Your Right to Time Off Work in South Carolina

Your employer must give you leave for certain purposes in South Carolina.

Does your employer give you time off for vacation, sickness, personal days, or paid time off (PTO)? These policies are voluntary for employers in South Carolina. However, you may also have the legal right to take time off from your job under federal and South Carolina state law. For example, if you are recovering from a serious health condition or need to attend to practical matters arising from a family member’s military deployment, you may be entitled to take time off under the federal Family and Medical Leave Act (FMLA). Although South Carolina does not have a state family and medical leave law, it does require employers to give employees time off for military service and jury duty.

Below, we explain your right to job leave in South Carolina. For more information, see our page on employee leave rights.

Family and Medical Leave

The Family and Medical Leave Act (FMLA) is a federal law that requires larger employers to allow eligible employees to take up to 12 weeks of unpaid leave per year to bond with a new child, to care for a seriously ill family member (a spouse, parent, or child), to recuperate from their own serious health conditions, or to handle certain practical matters arising from a family member’s military service. The FMLA also requires employers to give employees up to 26 weeks off to care for a family member who suffers or exacerbates a serious illness or injury during military service. (For purposes of this military family leave provision only, employees may take leave to care for a broader category of family members, including grandparents, grandchildren, siblings, and cousins, if they are next of kin to an injured service member.)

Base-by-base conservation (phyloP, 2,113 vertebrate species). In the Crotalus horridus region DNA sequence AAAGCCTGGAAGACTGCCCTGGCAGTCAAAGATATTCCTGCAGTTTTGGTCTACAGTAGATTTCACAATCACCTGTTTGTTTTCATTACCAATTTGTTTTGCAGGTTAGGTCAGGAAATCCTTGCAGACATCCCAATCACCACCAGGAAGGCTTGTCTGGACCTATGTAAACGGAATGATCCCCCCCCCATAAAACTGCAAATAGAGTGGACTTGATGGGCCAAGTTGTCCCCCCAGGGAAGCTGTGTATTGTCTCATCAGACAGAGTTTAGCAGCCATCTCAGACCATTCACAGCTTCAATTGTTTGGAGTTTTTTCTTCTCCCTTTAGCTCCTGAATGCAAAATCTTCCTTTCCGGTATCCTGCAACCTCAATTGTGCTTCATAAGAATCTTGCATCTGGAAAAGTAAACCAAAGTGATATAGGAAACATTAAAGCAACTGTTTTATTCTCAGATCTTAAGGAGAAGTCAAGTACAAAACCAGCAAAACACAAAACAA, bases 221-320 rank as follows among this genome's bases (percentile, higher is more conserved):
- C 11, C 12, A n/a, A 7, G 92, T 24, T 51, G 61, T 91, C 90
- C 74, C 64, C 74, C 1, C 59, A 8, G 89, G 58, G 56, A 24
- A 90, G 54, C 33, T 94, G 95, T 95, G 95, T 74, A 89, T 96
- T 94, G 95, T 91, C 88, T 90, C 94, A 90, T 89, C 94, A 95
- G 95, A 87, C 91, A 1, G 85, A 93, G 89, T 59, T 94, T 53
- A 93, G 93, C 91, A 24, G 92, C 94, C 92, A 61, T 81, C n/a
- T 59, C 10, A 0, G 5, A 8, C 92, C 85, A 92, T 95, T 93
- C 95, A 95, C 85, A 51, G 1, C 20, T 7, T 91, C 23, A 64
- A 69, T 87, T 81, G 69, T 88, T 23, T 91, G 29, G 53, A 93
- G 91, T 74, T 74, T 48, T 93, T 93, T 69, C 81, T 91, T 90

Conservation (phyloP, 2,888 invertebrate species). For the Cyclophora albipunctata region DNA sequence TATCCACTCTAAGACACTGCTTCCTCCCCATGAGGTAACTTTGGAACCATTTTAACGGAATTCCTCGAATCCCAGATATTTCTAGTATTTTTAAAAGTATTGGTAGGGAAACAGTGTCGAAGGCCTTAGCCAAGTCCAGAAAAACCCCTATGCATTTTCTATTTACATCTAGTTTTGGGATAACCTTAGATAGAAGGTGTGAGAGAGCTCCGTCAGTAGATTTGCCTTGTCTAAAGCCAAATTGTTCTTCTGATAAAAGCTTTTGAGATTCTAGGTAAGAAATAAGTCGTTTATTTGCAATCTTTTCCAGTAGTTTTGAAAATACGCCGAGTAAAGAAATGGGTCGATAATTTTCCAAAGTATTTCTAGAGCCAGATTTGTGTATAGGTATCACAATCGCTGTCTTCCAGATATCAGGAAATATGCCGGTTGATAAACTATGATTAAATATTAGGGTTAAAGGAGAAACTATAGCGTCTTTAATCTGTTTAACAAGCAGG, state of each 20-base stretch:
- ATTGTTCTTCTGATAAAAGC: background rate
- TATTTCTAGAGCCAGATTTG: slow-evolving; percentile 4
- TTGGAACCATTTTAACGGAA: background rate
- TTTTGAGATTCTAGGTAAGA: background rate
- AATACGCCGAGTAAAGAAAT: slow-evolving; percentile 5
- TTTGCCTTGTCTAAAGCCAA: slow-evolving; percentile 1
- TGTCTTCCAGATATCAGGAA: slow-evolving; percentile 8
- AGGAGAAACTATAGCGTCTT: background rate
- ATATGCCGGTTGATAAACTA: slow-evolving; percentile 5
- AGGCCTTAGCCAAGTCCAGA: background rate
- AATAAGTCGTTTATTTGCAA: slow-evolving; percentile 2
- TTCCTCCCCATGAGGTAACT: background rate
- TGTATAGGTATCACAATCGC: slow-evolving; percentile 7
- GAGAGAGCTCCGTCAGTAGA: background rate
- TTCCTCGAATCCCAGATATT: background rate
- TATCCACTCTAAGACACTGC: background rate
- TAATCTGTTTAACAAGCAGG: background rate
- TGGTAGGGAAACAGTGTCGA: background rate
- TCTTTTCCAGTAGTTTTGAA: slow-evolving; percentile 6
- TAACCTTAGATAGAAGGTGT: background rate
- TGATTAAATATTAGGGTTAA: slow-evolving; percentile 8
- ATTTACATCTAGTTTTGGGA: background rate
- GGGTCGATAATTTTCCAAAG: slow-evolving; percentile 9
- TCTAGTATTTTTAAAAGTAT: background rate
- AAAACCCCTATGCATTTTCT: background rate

Employers are covered by the FMLA only if they have at least 50 employees. To qualify for FMLA leave, an employee must have worked for the employer for 12 months and have worked 1,250 hours in the 12 months before taking leave. Employees may continue their employer-provided health benefits while on leave, and they must be reinstated when their FMLA leave is over. (Find out more about the FMLA at our Taking Family and Medical Leave page.)

While some states have their own laws requiring employers to provide more or different types of family and medical leave, South Carolina does not. Employees in South Carolina are protected only by the federal FMLA.

South Carolina Military Leave Laws

Another federal law, the Unformed Services Employment and Reemployment Rights Act (USERRA), gives eligible employees the right to be reinstated to their jobs after taking up to five years off for service in the U.S. military. These employees may be fired only for good cause for a period of up to one year after they return from service. Employers may not discriminate against employees based on their military service. (Learn more about USERRA inTaking Military Leave.)

The laws of many states extend similar rights to employees who serve in the state’s military (such as the militia) or are called to state active duty. In South Carolina, employees who are members of the U.S. or state national guard and are called to active duty by the governor of South Carolina are entitled to unpaid leave, and they must be reinstated when their service is complete unless the employer’s circumstances make this unreasonable.

South Carolina Laws on Time Off for Jury Duty

South Carolina law also gives employees the right to take time off work, without fear of retaliation, for the civic responsibility of serving on a jury. Employers must allow employees to take time off for jury service. This time off is unpaid. Under federal law, however, employers typically cannot deduct an exempt, salaried employee’s pay for time spent serving on a jury, unless the employee did no work for the entire week. (For more information, see our article on pay docking.)

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